Tracing key trends of the global-regional-local interface of power, Ines Duran Matute through the case of the indigenous community of Mezcala (Mexico) demonstrates how global political economic processes shape the lives, spaces, projects and identities of the most remote communities. Throughout the book, in-depth interviews, participant observations and text collection, offer the reader insight into the functioning of neoliberal governance, how it is sustained in networks of power and rhetorics deployed, and how it is experienced. People, as passively and actively participate in its courses of action, are being enmeshed in these geographies of power seeking out survival strategies, but also constructing autonomous projects that challenge such forms of governance. This book, by bringing together the experience of a geopolitical locality and the literature from the Latin American Global South into the discussions within the Global Northern academia, offers an original and timely transdisciplinary approach that challenges the interpretations of power and development while also prioritizing and respecting the local production of knowledge.
Mortuary Dialogues presents fresh perspectives on death and mourning across the Pacific Islands. Through a set of rich ethnographies, the book examines how funerals and death rituals give rise to discourse and debate about sustaining moral personhood and community amid modernity and its enormous transformations. The book's key concept, "mortuary dialogue," describes the different genres of talk and expressive culture through which people struggle to restore individual and collective order in the aftermath of death in the contemporary Pacific.
Bringing together a wealth of research in social and cultural
anthropology, philosophy and related fields, this is the first book
to address the contribution that an understanding of personhood can
make to our interpretations of the past
Applying an anthropological approach to detailed case studies
from European prehistoric archaeology, the book explores the
connection between people, animals, objects, their societies and
environments and investigates the relationship that jointly
produces bodies, persons, communities and artefacts.
The Archaeology of Personhood examines the characteristics that define a person as a category of being, highlights how definitions of personhood are culturally variable and explores how that variation is connected to human uses of material culture.
The book's main theme is the interpretation of the Holocaust and genocide in historiography, philosophy and the contemporary culture of commemoration. Running through the essays is an attempt to understand the Holocaust's relationship to 'modernity'; the need to find ways of understanding genocide through apparently 'non-rational' forms of explanation (especially derived from anthropology); and the desirability of relating the Holocaust to other instances of genocide. The book investigates the ways in which individual thinkers (Malinowski, Arendt, Bataille, Perec, Ricoeur) can help us conceptualise the Holocaust, and also deals with many of the major themes of Holocaust and Genocide Studies in recent years: problems of handling testimony; problems of erecting monuments and museums; the representability of the Holocaust through texts, photographs, monuments and museums; the possibility of understanding why individuals take part in genocide; and the relationship of the Holocaust to colo
For the Orang Rimba of Sumatra - and tropical foragers in general - life in the forest engenders a kind of "connectedness" that is contingent not only on harmonious relations between people, but also between people and the non-human environment, including those supernatural agencies of the forest that people depend on for their spiritual and emotional wellbeing. Exploring this world, anthropologist Ramsey Elkholy treats embodied action and perception as the basis of shared experience and shows how various forms of embodied experience constitute the very foundations of human culture. In a unique methodological contribution, Elkholy adopts a set of body-centered approaches that reflect and capture the day-to-day, moment-to-moment ways in which people engage with the world. Being and Becoming is an important contribution to phenomenological anthropology, hunter-gatherer studies, and to Southeast Asian ethnography more generally.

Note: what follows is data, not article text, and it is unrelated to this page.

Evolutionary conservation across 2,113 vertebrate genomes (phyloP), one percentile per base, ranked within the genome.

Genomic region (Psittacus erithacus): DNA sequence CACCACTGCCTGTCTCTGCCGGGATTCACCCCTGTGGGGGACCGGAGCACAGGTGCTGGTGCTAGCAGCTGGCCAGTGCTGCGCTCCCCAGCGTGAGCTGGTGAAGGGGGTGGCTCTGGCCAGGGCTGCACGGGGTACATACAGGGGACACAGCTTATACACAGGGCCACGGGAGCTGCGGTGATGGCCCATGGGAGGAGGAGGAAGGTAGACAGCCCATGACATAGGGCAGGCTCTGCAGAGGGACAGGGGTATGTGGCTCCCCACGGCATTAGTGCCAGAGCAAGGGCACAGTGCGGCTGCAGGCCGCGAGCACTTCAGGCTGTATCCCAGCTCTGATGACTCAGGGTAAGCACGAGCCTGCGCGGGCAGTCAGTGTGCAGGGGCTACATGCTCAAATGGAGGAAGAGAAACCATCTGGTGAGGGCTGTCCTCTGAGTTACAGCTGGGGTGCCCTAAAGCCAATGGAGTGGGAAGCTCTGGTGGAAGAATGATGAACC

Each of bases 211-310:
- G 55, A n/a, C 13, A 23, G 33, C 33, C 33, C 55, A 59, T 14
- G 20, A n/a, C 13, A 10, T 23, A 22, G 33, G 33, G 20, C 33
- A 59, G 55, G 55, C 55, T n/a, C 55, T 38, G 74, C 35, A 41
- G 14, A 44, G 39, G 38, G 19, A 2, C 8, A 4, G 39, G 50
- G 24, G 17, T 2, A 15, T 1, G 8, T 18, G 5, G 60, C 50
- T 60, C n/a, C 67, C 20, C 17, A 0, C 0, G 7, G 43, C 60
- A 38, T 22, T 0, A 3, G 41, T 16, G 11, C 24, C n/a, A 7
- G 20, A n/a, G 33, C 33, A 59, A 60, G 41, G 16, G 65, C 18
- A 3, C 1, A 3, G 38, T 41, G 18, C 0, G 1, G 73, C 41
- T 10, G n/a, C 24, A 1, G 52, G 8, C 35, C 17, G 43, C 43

Through the voices and perspectives of the members of an extended Hawaiian family, or `ohana, this book tells the story of North American imperialism in Hawai`i from the Great Depression to the new millennium. The family members offer their versions of being "Native Hawaiian" in an American state, detailing the ways in which US laws, policies, and institutions made, and continue to make, an impact on their daily lives. The book traces the ways that Hawaiian values adapted to changing conditions under a Territorial regime and then after statehood. These conditions involved claims for land for Native Hawaiian Homesteads, education in American public schools, military service, and participation in the Hawaiian cultural renaissance. Based on fieldwork observations, kitchen table conversations, and talk-stories, or mo`olelo, this book is a unique blend of biography, history, and anthropological analysis.
Border regions are often considered to be the neglected margins. In this book, Paul Nugent argues that through a comparison of the Senegambia and the trans-Volta (Ghana/Togo), we can see that the geographical margins have shaped notional centres at least as much as the reverse. Through a study of three centuries of history, this book demonstrates that states were forged through an extended process of converting a topography of settled states and slaving frontiers into colonial borders. It argues that post-colonial states and larger social contracts have been configured very differently as a consequence. It underscores the impact on regional dynamics and the phenomenon of peripheral urbanism. Nugent also addresses the manner in which a variegated sense of community has been forged amongst Mandinka, Jola, Ewe and Agotime populations who have both shaped and been shaped by the border. This is an exercise in reciprocal comparison and shuttles between scales, from the local and the particular to the national and the regional.